Jewish Wedding |  Phnom Penh, Kingdom of Cambodia 

It’s often been remarked that two things can be found anywhere on the planet: Coca Cola andChabad. And wherever there’s a Chabad house, there’s bound to be a Jewish wedding. 

The latest such event occurred in Phnom Penh, the capital of the Kingdom of Cambodia.

As the sun set over Phnom Penh, locals, tourists and guests from all over the world gathered for the first Jewish wedding known to be celebrated in the Kingdom of Cambodia.

The bride, Shlomit (Irina), had met Rabbi Bentzion and Mashie Butman, co-directors of Chabad Jewish Center in Phnom Penh, Cambodia, several years ago and begun her journey to Torah observance.

The groom, Vadim Mitropolitansky, is an Israeli who now lives in Bangkok, Thailand. When the two decided to tie the knot, they chose to do so at the Chabad center in Phnom Penh.
The groom, Vadim Mitropolitansky, is an Israeli who now lives in Bangkok, Thailand. When the two decided to tie the knot, they chose to do so at the Chabad center in Phnom Penh.

The rooftop ceremony was followed by a festive dinner in the newly finished event hall on the Chabad center’s second floor.
Local Cambodians, friends, relatives and Chabad families from both countries swirled in dizzying circles, following the lively music supplied by the keyboardist who had flown in from Israel for the occasion.

“In times of joy, as well as sadness, community takes the place of family in this part of the world, where most Jews are here without family,” says Rabbi Butman.


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Galya and Steve | The Venderbuilt at South Beach, Staten Island, NY


Real wedding gallery and words by: Misha Fine Art Wedding Photography

Galya and Steve: one may call them architects or bridge-builders. When you meet them, it’s such an inspiration to watch them connect people. Able to bridge crowds, seemingly from opposite spectrums of the world.. yet they do it with natural finesse.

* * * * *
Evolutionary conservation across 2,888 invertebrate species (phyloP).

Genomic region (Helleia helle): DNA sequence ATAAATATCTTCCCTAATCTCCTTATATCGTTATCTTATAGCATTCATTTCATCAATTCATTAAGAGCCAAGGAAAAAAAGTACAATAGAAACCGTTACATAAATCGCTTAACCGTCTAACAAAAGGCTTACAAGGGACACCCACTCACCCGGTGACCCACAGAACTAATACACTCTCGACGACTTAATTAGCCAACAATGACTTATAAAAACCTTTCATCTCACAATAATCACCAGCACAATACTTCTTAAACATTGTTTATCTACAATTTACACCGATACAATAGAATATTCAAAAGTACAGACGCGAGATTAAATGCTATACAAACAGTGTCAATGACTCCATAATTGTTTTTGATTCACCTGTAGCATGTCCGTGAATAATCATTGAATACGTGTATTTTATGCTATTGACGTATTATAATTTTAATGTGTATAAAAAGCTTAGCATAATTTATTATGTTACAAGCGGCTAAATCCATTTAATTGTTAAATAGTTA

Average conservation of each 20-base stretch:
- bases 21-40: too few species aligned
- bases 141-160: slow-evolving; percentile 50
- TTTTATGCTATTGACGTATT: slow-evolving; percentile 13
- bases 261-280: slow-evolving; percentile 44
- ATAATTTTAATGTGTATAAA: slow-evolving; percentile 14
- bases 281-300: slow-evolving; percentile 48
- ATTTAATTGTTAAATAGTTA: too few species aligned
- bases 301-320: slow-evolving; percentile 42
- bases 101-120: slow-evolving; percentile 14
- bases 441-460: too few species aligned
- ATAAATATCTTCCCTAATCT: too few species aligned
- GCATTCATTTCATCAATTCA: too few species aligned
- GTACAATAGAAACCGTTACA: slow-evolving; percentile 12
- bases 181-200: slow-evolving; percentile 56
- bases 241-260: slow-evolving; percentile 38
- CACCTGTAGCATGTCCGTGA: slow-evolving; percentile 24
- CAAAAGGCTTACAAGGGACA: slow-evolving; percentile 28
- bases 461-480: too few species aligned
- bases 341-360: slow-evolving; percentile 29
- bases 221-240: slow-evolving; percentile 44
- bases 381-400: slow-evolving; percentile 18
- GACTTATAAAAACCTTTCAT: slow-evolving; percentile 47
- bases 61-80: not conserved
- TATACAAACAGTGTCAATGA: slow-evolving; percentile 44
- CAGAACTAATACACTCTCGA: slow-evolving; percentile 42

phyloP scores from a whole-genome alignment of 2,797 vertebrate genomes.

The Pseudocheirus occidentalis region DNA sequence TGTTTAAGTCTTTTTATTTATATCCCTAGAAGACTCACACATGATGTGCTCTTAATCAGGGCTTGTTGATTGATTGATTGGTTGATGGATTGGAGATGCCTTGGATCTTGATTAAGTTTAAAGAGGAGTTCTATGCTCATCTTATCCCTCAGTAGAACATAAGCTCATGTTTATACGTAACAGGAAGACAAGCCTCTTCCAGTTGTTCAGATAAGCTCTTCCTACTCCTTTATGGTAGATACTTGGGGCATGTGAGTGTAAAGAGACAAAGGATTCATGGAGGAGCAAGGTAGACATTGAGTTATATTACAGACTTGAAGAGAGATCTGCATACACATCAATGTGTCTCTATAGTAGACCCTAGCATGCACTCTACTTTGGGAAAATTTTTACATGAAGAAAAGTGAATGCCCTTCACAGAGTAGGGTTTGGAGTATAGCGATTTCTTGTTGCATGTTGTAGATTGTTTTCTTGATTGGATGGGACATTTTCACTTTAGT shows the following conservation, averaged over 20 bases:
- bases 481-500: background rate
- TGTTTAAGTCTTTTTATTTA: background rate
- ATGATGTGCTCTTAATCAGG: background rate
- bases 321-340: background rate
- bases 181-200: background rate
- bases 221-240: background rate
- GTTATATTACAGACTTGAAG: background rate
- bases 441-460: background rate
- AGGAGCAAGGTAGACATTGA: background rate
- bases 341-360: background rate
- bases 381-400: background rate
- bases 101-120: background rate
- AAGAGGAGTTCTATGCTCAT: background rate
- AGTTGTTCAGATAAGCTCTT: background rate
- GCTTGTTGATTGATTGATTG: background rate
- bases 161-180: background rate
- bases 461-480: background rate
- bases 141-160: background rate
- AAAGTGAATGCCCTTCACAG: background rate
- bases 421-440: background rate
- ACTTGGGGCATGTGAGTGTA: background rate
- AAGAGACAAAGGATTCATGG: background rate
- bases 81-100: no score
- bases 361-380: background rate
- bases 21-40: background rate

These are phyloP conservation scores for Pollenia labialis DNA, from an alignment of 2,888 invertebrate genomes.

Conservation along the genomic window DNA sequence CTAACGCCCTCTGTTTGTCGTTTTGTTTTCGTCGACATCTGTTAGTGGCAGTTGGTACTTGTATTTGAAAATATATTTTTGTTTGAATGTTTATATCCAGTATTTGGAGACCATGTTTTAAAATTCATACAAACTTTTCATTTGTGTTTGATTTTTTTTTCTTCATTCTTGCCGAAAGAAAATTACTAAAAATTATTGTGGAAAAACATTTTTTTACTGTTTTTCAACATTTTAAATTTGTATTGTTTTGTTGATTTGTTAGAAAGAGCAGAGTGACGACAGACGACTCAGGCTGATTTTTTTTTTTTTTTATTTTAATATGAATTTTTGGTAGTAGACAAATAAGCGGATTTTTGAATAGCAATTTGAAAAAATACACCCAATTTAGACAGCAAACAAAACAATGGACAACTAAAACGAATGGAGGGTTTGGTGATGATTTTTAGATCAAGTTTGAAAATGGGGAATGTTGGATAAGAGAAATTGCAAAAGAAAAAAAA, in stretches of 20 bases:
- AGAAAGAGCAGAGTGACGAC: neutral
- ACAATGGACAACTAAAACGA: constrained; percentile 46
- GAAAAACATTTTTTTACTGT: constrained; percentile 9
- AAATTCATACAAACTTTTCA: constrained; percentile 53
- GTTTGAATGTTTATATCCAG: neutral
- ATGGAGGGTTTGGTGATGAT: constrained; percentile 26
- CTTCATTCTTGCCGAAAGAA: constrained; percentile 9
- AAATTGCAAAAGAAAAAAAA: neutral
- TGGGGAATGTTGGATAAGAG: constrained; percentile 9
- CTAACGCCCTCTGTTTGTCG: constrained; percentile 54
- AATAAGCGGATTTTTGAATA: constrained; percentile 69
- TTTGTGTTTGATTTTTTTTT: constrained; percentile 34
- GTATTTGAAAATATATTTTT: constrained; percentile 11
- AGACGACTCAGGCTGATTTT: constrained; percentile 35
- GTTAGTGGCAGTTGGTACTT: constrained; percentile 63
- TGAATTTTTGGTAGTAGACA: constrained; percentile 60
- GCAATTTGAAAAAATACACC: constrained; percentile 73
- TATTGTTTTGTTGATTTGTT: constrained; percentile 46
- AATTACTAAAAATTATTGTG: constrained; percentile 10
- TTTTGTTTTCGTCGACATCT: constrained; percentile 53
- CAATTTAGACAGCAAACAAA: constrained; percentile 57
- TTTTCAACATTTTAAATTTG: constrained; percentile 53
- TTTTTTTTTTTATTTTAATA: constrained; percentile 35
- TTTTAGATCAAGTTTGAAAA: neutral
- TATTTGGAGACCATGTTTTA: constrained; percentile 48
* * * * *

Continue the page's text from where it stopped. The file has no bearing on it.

Having met on SawYouAtSinai, Galya and Steve dated for a few months prior to getting married. But speaking with them, you’d think they’ve known each other for years. Steve, with his attentiveness to Galya’s every word. Galya, knowing exactly when and how to make Steve smile.

Consequently, the Venderbilt, overlooking the ocean and Verrazano bridge, was a perfect venue to host their first day as married couple. Stepping over into this new chapter of their life, Galya and Steve brought together people from various parts of their lives. From various walks of life. Various countries. As baalei teshuvah, this is a skill that not many are able to master, even with years of practice. Yet, on their wedding day, Galya and Steve beautifully united all of their worlds… inspiring all those present.

And there was nothing but joy.
























Venue: The Venderbilt at South Beach (

Florist: One of a Kind Flowers (

Makeup: Dina Bender (

Photography: Misha Fine Art (

Music: Rambam Orchestra (

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How Instagram Changed Wedding Planning

There’s a whirlwind of wedding photos on Instagram. Almost every wedding professional – from make up and hair stylists to caterers to florists to musicians, and, of course, photographers – is competing for attention-grab on the platform. Oh yes, and brides too. The Instagram platform lets one scroll through thousands of images effortlessly, and that makes it into a sort of a wedding magazine on steroids. And don’t think that this is only in the non-Orthodox world. In fact, it would be extremely difficult for a wedding professional even in frum circles to stay in business without maintaining serious social media presence.

Here are some ways that Instagram changed the wedding planning process as well as the wedding planning business. We’ll also include a recent collage of Instagrabs from some of the wedding professional that we follow.

Keeping up with the Joneses

Well, I guess it depends how you look at it. Yes, it can put more pressure on a couple to step up their wedding planning efforts. And yes, that can be unhealthy. But, you could also say, it gives couples access to more choices and wedding ideas. (Perhaps, too many choices?) It probably does all of those things. Without a doubt, for many many brides to be, scrolling through Instagram is now part of the wedding planning process. Double tap this, double tap that and then review the photos you liked in your account profile. You can tag your friends and get their input right on the spot too.


{Florists, Caterers, Party planners, Party Rentals.}

Included in the collage:

Hostess International@hostessinternational
Michicas Celebrations@michicascelebrations
Renee S. Erreich Events – @rsevents
Chani Greenbaum Events@chanigreenbaumevents
Rentastic Party – @rentasticparty